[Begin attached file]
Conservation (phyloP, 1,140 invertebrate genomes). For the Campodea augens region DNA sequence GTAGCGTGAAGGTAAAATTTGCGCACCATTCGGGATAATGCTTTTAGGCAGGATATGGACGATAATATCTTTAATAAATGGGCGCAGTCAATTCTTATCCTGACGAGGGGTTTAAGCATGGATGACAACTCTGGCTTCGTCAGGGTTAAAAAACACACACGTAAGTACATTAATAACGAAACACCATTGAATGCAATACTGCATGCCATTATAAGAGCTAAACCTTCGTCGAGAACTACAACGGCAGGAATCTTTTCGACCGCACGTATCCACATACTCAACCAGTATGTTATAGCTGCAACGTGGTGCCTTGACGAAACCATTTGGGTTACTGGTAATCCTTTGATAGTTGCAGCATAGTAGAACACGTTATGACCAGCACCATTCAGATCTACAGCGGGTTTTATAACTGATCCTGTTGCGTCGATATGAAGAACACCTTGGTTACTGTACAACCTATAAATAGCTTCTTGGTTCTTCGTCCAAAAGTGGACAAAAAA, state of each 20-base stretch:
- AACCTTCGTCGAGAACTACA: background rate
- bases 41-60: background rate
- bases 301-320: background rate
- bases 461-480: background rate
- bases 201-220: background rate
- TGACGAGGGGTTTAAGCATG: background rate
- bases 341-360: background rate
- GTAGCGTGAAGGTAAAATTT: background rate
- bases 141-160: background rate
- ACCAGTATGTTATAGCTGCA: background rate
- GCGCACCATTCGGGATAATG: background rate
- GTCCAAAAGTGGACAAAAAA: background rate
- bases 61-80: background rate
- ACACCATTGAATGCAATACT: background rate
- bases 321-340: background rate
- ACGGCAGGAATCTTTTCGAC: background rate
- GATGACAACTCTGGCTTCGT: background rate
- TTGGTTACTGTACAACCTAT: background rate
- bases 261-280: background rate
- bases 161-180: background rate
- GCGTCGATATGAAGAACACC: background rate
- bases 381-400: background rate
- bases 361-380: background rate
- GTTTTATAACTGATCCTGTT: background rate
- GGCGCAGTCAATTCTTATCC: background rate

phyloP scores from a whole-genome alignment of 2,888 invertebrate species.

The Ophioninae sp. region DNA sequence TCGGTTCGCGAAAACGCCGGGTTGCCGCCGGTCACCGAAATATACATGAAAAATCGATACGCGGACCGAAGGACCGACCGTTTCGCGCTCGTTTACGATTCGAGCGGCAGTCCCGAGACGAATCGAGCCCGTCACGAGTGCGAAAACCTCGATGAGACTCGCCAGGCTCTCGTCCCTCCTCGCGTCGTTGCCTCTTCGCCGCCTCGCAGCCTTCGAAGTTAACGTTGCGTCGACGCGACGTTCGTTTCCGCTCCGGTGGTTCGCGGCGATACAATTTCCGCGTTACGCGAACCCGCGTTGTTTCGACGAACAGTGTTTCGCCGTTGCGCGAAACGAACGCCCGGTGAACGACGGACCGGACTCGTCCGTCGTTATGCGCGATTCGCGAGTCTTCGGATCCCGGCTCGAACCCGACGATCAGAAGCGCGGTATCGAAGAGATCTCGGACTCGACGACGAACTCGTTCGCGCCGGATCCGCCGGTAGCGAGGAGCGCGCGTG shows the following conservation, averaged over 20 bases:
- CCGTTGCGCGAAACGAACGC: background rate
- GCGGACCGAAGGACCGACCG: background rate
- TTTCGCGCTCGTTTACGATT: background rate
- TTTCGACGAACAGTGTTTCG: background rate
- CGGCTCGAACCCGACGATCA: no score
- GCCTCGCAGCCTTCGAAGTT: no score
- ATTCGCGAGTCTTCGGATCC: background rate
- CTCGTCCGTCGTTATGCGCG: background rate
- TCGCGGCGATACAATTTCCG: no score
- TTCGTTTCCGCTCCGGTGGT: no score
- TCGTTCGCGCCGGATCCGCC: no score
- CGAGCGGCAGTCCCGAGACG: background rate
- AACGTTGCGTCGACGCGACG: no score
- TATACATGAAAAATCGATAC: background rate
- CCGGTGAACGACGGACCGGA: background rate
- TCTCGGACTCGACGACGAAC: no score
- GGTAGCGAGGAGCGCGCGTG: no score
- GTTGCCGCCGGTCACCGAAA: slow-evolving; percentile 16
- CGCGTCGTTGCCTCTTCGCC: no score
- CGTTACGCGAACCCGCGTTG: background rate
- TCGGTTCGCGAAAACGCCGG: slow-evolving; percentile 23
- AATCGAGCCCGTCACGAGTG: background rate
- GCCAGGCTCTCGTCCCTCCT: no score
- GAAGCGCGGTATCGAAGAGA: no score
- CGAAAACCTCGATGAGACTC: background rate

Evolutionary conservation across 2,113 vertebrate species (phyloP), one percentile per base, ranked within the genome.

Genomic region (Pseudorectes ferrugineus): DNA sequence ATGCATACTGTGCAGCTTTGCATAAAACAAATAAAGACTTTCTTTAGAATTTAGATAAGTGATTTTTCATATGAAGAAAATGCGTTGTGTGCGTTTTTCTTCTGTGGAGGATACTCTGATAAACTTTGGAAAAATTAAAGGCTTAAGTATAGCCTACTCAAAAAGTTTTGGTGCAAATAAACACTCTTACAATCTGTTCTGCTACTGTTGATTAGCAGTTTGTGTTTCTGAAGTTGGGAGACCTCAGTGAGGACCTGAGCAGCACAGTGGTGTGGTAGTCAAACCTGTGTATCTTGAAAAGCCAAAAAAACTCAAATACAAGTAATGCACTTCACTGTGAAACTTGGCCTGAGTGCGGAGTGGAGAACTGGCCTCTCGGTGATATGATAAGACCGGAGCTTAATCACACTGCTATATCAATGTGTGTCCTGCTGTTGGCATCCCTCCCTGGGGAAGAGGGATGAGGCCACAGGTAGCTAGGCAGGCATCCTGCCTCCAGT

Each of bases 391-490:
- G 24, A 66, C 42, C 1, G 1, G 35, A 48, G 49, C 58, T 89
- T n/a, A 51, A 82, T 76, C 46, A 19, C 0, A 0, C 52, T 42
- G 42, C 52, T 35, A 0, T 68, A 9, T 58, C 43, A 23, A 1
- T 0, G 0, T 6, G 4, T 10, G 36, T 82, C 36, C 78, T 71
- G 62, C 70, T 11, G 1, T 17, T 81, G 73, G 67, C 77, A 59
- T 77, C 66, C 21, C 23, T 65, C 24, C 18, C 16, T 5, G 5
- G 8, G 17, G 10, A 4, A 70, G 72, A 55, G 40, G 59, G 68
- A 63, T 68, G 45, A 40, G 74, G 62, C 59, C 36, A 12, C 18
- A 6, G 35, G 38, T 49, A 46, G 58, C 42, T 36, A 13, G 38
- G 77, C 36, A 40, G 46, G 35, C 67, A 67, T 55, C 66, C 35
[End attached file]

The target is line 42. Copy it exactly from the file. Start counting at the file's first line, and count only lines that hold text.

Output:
- TATACATGAAAAATCGATAC: background rate